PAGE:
Release Date: Jan 23, 2012
Record label: Naim
For much of the noughties, former Brand New Heavies keyboardist Neil Cowley's piano trio set audiences bopping to a smart splicing of punchy themes and chord-belting, rock-piano climaxes. This ambitious project, however, combines the band with a classical-strings group and Brian Eno effects guitarist Leo Abrahams on a dozen new pieces. Subtler textures aren't won, however, at the expense of Cowley's knack for catchy hooks, and this entertaining set might even placate listeners who feel he semaphores what's coming next too much.
When asked his views on jazz, Steve Albini once replied: ‘Don’t let the fact that it’s utter bunk interfere with your enjoyment of it!’ Despite being a widely practiced musical genre, jazz has never consistently infected the maintstream in the same way as, say, RnB or soul. Jazz is often sniffily dismissed, redolent of that famous Fast Show sketch, with aficionados derided as pretentious woolly types, drowning in their own pseudos-sophistication. Nice.Which brings us to ‘The Face Of Mount Molehill’, The Neil Cowley Trio’s latest release which does not readily conform to pre-conceived notions of jazz as difficult or unnecessarily show-offy.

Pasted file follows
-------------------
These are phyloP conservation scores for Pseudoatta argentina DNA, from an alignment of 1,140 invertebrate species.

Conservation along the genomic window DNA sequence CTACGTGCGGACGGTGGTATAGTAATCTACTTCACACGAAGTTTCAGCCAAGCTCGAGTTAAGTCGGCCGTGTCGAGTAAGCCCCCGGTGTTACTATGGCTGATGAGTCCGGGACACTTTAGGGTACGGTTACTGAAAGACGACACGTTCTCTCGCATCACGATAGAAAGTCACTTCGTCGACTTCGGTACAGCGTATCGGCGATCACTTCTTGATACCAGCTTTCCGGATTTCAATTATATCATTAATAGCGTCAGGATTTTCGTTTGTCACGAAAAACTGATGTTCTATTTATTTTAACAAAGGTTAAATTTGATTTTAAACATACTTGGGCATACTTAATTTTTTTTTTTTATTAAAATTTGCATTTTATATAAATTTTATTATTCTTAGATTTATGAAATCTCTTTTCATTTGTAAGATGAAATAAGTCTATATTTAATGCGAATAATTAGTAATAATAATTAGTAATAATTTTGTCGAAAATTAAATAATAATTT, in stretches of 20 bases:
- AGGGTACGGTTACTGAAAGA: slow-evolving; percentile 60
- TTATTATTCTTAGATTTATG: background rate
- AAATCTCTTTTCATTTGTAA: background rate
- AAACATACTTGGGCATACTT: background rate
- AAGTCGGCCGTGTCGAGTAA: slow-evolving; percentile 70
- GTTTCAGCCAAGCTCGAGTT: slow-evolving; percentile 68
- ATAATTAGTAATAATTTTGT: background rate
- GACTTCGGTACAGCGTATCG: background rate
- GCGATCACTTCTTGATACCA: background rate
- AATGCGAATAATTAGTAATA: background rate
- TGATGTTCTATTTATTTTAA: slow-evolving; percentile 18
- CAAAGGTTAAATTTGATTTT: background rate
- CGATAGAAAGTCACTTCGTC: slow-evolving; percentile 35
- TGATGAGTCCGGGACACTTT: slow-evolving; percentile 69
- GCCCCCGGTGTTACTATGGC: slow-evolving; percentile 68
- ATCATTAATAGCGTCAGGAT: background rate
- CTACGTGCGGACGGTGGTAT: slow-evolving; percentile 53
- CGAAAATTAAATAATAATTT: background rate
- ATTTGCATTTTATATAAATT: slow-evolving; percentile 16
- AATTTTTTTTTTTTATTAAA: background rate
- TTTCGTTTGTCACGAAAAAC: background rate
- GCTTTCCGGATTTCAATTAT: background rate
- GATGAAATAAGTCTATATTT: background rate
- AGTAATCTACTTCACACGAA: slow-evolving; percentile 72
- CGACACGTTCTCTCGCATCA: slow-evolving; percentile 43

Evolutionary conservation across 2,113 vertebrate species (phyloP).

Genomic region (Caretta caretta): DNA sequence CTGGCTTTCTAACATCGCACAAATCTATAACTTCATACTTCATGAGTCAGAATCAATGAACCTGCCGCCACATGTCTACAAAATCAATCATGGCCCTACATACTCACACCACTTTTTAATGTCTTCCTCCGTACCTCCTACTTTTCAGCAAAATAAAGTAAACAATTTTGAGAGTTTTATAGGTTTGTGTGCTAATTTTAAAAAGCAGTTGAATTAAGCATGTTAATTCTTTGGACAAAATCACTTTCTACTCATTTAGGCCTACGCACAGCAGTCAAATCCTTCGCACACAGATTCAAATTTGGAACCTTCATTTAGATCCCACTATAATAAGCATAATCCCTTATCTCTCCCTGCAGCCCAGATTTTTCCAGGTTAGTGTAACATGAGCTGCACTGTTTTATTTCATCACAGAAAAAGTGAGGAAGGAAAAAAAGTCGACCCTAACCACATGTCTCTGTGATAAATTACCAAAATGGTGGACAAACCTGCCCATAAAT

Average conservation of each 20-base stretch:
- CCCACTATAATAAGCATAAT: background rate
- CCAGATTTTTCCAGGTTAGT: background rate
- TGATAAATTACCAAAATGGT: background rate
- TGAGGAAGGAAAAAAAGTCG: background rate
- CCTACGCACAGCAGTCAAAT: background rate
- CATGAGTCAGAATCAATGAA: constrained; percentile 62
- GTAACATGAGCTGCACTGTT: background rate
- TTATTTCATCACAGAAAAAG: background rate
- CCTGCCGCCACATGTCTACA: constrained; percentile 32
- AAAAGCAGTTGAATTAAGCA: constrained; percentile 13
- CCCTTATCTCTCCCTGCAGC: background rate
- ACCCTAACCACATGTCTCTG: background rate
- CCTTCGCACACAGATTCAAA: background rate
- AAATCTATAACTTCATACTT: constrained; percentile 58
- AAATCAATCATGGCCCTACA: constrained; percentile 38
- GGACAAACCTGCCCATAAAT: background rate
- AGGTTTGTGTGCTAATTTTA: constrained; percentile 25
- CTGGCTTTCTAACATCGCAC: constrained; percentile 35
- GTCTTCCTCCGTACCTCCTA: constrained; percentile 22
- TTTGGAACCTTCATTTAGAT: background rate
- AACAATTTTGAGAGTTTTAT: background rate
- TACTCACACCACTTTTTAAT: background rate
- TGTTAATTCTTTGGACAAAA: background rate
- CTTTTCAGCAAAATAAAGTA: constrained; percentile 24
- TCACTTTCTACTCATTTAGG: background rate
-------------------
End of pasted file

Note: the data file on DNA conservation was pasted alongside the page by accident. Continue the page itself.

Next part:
Cowley’s taste-making doesn’t always succeed, despite the vitality of his tunes. Martin Longley 2012 The preferred way to judge this album might be to view it beside pianist Neil Cowley’s existing output. He must have been wondering where he was heading next, after refining a particularly hectic form of prog-jazz riffing. Now, Cowley’s calmed down.